A judge said Monday he wants a psychiatrist to evaluate Eagles co-founder Randy Meisner before ruling on a bid by the musician’s longtime friend to have a conservator appointed to look after the bassist’s personal needs as well as his finances and business affairs.

Los Angeles Superior Court Judge David Cunningham said that while some of the information provided by James Newton and his lawyers concerned him, it still fell short of showing any immediate threat of harm to the 69-year-old Meisner if the appointment is not made immediately.

Cunningham named Dr. David Trader to prepare a mental capacity report on Meisner and delayed until July 1 a decision on whether to appoint a temporary conservator. Newton has recommended that Frumeh Labow, who has a lengthy background in social work, be named to fill the role.

Meisner objected to the appointment of a temporary conservator.

“I just want all this nonsense to stop,” he said.

Cunningham said he was being careful to make sure he made the right decision.

“I just want to make sure people like you are protected,” Cunningham told Meisner.

Newton and his lawyers allege that Meisner’s wife, Lana Rae Meisner, has done little to help her spouse of nearly two decades battle addiction issues, primarily involving alcohol, but also including cocaine.

Newton’s lawyer, Troy Martin, included in his court papers a declaration from a nurse, Marla Dodd, who said she has known Meisner for about a year and that she and her husband, Bobby, are longtime fans of the Eagles.

Dodd stated that on April 14, Lana Meisner left a voice message in which she said in a slurred voice that she used cocaine and worried that Dodd’s husband, a police officer, might arrest her for doing so.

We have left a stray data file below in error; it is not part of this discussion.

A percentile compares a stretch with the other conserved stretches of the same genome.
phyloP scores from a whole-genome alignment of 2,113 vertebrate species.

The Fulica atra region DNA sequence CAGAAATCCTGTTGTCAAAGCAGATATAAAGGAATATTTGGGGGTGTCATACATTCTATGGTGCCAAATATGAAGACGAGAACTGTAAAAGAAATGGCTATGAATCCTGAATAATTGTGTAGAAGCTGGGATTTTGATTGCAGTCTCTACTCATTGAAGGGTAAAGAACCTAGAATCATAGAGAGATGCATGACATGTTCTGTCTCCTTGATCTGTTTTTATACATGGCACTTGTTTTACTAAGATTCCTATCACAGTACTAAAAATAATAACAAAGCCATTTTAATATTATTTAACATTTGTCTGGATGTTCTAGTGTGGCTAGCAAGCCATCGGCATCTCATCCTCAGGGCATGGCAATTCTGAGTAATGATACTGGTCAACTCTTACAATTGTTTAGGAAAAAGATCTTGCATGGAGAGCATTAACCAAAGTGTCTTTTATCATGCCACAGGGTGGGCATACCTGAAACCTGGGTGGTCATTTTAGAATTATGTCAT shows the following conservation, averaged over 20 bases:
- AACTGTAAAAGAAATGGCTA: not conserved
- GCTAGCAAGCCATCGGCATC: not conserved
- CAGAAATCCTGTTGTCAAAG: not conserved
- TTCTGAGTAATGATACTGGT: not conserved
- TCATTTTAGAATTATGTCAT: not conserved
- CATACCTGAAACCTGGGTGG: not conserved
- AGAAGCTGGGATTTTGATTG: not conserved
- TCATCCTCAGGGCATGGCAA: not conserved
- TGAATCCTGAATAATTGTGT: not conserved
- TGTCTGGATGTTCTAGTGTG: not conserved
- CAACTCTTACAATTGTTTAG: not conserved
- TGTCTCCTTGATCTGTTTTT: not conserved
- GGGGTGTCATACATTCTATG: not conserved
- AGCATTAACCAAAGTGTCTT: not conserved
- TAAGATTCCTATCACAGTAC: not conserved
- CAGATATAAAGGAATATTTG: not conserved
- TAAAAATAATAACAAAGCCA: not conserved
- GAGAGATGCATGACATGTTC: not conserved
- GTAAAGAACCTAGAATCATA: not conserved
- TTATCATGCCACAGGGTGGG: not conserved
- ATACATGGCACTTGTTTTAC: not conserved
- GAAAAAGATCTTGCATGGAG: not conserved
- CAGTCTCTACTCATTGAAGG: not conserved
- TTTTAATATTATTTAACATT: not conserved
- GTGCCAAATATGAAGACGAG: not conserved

“You know, I do it, but I’m a functioning person,” Lana Meisner said, according to Dodd.

Lana Meisner also said her neighbors were spying on her and that the night before, there were two children in her back yard, one of whom was wearing a clown suit, according to Dodd.

Cunningham said that while the information Dodd presented about Lana Meisner concerned him, her alleged behavior did not pass the threshold of presenting an immediate threat to the musician.

“It’s borderline,” the judge said. “Plus, you have the husband-wife issue.”

Meisner’s court-appointed attorney, John Rogers, and his private lawyer, Bruce Fuller, both said they have talked to their client and found him to be lucid. They said he does not need anyone to look after his personal and financial needs.

Rogers also said Meisner has had success in fighting his addictions.

“He’s in a very stable environment when he is at home and my client is in absolutely no danger whatsoever,” Rogers said.

Meisner said he is not worried about his spouse abusing him.

“I love my wife,” he said.

Lana Meisner was present in the audience, but did not speak during the hearing.

But Dana Scott Meisner said in a separate declaration that he, too, is concerned about his father’s health and says his stepmother is “providing (his father) with the alcohol that is slowly killing him.”

Lana Meisner believes she can more easily “influence and manipulate” her husband when he drinks, Dana Meisner says.

He also accused his stepmother of trying to isolate the musician from his family members since the two married in the mid-1990s.

“This is a pattern with Lana,” according to Dana Meisner. “Ever since she has been married to my father, she has thrived on conflict and has attempted to create conflict within the family.”

Martin, who favored going forward today with appointing the temporary conservator, said addictions “are not something you switch off like a light switch. Our concern is Mr. Meisner’s health.”

Martin said after the hearing that he was disappointed the judge did not give Meisner immediate protection, but added he looked forward to the July 1 hearing.

The Eagles were founded in 1971 by Meisner, Glenn Frey, Don Henley and Bernie Leadon. Meisner co-wrote and sang the hit, “Take it to the Limit.”

City News Service

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